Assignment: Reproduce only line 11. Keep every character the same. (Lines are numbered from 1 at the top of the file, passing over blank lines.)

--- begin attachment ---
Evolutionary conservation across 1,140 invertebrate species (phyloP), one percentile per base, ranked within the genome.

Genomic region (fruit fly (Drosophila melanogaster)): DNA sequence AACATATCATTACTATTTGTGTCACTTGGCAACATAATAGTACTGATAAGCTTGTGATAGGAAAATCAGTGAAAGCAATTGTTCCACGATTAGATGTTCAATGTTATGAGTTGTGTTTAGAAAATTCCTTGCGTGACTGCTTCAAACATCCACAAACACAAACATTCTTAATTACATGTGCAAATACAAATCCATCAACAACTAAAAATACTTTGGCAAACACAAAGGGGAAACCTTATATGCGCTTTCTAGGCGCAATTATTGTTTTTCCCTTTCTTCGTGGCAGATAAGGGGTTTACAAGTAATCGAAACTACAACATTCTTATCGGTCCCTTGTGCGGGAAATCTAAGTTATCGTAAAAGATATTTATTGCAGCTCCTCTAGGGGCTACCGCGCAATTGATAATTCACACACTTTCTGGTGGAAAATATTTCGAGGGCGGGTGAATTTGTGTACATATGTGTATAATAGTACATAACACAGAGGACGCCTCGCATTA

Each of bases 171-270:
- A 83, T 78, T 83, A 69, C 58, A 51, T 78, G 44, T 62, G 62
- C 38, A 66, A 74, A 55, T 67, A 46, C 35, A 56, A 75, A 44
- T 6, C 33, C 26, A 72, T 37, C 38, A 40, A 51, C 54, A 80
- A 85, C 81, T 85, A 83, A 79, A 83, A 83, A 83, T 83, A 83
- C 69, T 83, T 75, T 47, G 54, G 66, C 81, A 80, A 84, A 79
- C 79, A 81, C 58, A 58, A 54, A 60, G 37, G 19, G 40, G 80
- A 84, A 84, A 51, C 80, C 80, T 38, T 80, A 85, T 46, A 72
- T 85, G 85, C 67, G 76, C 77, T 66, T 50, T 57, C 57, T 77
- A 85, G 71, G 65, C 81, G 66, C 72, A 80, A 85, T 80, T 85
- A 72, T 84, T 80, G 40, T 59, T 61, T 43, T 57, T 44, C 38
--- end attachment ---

- T 85, G 85, C 67, G 76, C 77, T 66, T 50, T 57, C 57, T 77